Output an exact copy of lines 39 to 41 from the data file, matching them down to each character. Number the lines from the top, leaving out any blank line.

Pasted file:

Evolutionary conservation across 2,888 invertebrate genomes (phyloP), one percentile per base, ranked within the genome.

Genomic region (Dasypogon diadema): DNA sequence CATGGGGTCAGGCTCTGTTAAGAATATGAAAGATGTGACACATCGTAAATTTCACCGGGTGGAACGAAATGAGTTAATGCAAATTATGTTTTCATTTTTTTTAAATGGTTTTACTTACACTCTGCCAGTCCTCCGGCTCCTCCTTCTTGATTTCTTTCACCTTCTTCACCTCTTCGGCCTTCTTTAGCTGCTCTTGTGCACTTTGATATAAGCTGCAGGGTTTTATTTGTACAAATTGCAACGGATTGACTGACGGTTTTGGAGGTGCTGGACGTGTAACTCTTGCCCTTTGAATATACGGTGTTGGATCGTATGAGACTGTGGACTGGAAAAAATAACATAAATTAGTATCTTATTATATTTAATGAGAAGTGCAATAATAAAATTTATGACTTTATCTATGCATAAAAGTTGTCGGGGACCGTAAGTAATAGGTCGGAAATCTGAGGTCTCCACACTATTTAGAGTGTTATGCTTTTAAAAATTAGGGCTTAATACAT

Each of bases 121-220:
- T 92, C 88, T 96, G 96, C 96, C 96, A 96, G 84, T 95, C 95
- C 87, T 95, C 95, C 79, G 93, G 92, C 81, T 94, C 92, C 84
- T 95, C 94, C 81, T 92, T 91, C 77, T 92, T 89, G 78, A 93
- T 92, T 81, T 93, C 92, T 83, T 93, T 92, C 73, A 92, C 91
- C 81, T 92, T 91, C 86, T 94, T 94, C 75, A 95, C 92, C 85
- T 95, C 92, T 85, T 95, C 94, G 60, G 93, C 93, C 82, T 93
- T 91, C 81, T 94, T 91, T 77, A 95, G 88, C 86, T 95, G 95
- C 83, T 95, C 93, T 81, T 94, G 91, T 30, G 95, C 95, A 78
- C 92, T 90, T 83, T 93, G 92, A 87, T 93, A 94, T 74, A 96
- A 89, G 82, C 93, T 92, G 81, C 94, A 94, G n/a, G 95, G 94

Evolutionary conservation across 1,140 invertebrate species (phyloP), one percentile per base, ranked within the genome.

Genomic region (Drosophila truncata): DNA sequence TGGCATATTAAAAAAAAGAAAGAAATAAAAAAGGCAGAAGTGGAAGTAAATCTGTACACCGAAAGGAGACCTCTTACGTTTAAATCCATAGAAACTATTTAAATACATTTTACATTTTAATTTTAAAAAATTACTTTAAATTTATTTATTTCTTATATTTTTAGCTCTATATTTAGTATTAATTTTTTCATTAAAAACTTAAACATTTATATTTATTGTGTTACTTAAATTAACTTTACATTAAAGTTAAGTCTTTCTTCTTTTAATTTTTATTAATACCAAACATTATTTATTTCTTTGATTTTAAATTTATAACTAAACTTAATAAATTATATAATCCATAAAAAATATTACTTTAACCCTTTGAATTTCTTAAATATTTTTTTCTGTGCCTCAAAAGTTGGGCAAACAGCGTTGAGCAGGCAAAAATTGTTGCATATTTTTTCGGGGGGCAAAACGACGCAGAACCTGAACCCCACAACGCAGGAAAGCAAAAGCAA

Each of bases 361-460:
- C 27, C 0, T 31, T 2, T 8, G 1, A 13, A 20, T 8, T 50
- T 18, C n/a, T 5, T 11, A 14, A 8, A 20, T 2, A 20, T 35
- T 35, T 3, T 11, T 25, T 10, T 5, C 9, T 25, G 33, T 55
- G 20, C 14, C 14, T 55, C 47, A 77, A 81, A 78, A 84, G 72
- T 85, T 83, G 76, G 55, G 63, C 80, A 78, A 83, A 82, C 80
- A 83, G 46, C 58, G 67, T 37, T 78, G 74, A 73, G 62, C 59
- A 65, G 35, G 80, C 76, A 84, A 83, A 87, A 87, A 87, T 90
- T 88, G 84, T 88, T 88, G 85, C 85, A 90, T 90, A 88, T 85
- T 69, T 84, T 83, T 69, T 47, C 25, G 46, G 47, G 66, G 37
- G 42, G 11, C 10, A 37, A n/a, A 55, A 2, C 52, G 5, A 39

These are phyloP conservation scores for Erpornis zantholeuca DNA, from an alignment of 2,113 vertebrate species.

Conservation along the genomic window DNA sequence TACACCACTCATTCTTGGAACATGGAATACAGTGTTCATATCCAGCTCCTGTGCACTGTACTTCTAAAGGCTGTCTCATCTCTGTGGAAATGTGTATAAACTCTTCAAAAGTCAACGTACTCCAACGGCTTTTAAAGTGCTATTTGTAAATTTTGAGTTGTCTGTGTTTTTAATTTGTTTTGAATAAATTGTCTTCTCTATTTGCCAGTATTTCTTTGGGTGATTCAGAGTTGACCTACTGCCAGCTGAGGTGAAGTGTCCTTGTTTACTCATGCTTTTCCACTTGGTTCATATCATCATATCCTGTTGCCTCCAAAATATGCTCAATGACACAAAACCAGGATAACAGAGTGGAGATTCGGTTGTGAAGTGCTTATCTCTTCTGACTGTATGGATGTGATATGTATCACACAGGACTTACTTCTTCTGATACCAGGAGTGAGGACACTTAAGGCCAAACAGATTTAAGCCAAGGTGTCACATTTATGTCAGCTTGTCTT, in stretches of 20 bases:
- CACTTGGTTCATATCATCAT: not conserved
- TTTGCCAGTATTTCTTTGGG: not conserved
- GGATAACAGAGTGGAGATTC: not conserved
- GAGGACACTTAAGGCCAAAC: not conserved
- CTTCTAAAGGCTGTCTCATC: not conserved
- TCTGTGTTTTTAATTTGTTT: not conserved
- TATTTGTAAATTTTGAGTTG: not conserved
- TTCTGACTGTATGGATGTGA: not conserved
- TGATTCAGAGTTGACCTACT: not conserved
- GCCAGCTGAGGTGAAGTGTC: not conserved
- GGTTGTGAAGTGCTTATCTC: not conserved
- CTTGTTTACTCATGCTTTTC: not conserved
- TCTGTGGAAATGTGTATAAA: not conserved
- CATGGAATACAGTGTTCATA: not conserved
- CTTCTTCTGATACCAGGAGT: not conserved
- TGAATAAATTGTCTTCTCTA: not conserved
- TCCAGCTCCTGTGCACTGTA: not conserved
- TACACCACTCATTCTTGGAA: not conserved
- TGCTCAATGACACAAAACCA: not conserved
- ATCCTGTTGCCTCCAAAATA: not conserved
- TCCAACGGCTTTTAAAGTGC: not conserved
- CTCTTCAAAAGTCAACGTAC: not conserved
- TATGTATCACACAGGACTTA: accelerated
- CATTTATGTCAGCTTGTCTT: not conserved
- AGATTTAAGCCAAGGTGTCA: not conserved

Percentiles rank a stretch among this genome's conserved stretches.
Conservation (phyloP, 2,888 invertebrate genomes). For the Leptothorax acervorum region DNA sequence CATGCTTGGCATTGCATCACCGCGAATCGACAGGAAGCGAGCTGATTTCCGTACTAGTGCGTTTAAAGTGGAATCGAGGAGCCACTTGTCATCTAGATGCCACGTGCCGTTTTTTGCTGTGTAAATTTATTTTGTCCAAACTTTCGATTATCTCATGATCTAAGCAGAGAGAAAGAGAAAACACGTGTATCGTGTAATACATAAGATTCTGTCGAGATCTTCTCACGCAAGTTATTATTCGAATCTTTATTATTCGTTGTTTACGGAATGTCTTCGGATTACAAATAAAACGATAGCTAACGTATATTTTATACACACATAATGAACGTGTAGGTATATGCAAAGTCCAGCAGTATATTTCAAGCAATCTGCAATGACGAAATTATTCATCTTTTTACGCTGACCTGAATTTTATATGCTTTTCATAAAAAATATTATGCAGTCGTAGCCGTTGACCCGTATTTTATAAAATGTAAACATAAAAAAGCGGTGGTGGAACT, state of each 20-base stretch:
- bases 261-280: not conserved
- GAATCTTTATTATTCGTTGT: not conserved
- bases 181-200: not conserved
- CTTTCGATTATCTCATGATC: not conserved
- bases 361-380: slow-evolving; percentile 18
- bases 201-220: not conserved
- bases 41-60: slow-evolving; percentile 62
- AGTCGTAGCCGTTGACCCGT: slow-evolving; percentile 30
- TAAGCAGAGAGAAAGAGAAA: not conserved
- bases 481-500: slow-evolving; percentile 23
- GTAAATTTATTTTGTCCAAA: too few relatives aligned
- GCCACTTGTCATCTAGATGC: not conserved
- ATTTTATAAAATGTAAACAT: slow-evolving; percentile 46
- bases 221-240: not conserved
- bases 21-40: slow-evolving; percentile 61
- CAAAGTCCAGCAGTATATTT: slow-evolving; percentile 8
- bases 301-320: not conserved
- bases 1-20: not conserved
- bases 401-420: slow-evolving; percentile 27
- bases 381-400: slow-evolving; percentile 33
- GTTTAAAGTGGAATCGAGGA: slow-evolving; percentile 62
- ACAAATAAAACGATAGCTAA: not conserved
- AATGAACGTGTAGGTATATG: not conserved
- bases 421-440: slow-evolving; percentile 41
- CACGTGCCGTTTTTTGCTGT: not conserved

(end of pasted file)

- GGTTGTGAAGTGCTTATCTC: not conserved
- CTTGTTTACTCATGCTTTTC: not conserved
- TCTGTGGAAATGTGTATAAA: not conserved